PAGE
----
By Graeme McNaughton/The Oshawa Express
After a quarter century on the books, the province’s Police Services Act is up for review – and according to the members of the Durham Police Services Board, updates are long overdue.
In a letter to Yasir Naqvi, the provincial minister for community safety and correctional services, Roger Anderson, the regional chair for Durham and head of the police board, laid out some the changes he’d like to see, including having future officers already be trained by the time they start work with the force, changing how officers can be disciplined when they do something illegal and the role of police in the community.
“There are some things that some people would like and some people wouldn’t like, but when you look at some of the issues that are hitting the newspapers today, they seem to be the same things over and over again,” Anderson told The Oshawa Express shortly after the board approved the letter’s recommendations.
“After 25 years, the public expects something a little different.”
School before work
Under the current system, those wanting to become a police officer in Durham Region, as well as other police forces across the province, are sent off to get proper training before being put on the streets.
Anderson, however, says this approach is backwards compared to the rest of the work force.
“We’re looking for officers to be trained in advance of hiring them. I think that’s important. A lot of people today, we pick and then send them off to school,” he says.
“If you want to be an engineer, you go off to school to become an engineer. If you want to be an ambulance personnel, you have to go to school to be an EMS person. We think police services shouldn’t be paying for employees to learn the first part of the job. They should be doing this because they went to school for it and want to do it.”
Currently, prospective police officers will have a degree or other education in a field relating to policing, such as criminology or forensics. Once their application is accepted by a police force, they are then sent for training at the Ontario Police College in Aylmer, approximately 30 kilometres southeast of London. After a 13-week training program, graduates are able to become a cop anywhere in the province.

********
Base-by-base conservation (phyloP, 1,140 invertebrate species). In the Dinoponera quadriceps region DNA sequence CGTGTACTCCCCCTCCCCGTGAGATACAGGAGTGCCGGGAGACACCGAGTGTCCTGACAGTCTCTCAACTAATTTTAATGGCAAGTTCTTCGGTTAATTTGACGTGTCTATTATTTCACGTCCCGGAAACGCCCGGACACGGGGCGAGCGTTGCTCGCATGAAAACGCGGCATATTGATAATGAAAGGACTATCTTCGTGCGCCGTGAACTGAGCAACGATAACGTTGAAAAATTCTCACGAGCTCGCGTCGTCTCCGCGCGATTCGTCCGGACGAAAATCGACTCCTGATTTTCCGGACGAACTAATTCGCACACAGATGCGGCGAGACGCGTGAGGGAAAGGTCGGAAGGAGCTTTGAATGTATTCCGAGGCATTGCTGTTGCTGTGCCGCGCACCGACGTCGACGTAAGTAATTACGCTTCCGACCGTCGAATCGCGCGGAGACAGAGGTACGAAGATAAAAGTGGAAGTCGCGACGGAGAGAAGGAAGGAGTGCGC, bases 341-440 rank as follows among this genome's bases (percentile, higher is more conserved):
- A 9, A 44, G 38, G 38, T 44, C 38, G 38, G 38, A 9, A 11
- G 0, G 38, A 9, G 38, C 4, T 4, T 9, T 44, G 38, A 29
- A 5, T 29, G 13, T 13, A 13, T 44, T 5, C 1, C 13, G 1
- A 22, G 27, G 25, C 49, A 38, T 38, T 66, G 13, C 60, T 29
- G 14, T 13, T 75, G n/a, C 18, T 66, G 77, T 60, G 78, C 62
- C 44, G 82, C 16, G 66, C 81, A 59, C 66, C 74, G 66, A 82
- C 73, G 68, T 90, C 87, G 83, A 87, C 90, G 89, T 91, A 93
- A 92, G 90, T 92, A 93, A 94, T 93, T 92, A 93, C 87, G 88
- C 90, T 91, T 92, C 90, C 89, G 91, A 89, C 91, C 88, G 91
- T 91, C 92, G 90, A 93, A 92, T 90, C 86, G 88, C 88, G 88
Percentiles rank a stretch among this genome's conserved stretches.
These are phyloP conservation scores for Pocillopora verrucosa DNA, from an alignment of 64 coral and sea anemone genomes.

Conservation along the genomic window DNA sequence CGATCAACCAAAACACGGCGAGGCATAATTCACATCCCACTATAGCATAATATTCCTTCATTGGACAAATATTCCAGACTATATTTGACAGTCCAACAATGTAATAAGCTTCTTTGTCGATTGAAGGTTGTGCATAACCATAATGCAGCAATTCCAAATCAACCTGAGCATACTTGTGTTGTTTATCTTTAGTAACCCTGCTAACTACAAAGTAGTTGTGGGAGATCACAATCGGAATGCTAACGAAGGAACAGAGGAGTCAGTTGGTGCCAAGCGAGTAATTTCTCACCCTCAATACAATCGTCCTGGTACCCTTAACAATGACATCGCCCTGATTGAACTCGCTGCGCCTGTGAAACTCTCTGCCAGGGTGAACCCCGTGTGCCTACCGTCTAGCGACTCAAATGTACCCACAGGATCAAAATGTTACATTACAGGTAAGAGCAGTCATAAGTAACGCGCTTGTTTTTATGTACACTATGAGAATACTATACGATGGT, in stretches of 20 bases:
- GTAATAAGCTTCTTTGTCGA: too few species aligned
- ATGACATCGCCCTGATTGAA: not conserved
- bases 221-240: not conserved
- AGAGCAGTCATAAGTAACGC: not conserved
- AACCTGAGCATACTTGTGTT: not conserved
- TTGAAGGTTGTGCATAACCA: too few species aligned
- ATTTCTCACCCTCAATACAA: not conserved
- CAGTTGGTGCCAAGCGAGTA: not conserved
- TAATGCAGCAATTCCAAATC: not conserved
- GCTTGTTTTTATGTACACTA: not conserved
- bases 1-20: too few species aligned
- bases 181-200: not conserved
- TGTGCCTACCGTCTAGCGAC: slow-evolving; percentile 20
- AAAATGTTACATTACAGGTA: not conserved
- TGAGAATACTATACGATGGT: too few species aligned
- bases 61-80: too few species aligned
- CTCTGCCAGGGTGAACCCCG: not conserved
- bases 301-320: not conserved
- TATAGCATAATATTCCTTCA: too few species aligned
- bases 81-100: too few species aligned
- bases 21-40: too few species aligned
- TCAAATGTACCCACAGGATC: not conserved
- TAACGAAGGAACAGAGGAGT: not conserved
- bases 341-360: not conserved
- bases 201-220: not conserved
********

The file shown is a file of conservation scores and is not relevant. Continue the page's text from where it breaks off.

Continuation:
Getting paid while suspended
Another facet of the current iteration of the act that Anderson says he’d like to see changed is police officers still being paid while they are suspended.
“That change is long overdue.”
Currently, suspended cops in Ontario are still paid their salaries while under suspension, with those funds only being cut off should they be given a jail or prison sentence for their illegal actions.
Paul Martin, the chief of police for Durham, agrees that such a change needs to be made.
“Suspending someone for a lengthy period of time for, in some cases, acts they’ve committed off duty, yet paying them for long periods of time until the case itself winds its way through the system, I think is past its date,” Martin tells The Oshawa Express.
Martin says that at one point in time, the idea of having officers still being paid while under suspension had its purpose, but that now it simply isn’t working.
“I understand the intent of what that suspension with pay was intended to do, and that is as police officers, we’ll get into controversial situations. I think the…spirit of the legislation was pay people while allegations were making their way through the court as a result of their duties,” he says.
“But in some cases, we’re seeing cases where they’re off duty and they’ve committed serious offences. In some cases, they’ve been convicted of criminal offences, and yet we’re still winding our way through the Police Services Act trials and…all the appeals that go with that, and we’re continuing to pay them. Frankly, the community is not supportive of that anymore, and I can see that.”
Dave Selby, a spokesperson for Durham police, says that three officers are currently suspended with pay from the force.
The changing role of police
Martin says another thing he’s happy to see being proposed is the changing role of police, as well as how it interacts with outside agencies.
“We realize that we’re one component in the safety and security web of the Region of Durham, and what we’re trying to do is work with our partners that are, quite frankly, more qualified than we are to deal with issues of mental health, homelessness, poverty, other issues that impact on community safety,” he says.
Durham police have introduced new measures in recent years to deal with these growing issues, such as the creation of the Mental Health Support Unit and partnering with outside agencies for getting people off the street and into housing or shelters.
However, while Martin says police play a pivotal role in dealing with these issues and will continue to do so, there are other people in the community that are better equipped to deal with these issues.
“We don’t want to criminalize things like mental health, poverty and homelessness. That needs to be dealt with in the appropriate venue. Although we encounter it because we’re a 24/7 agency, we’re out there all the time and we’re there at the call of anyone,” Martin says.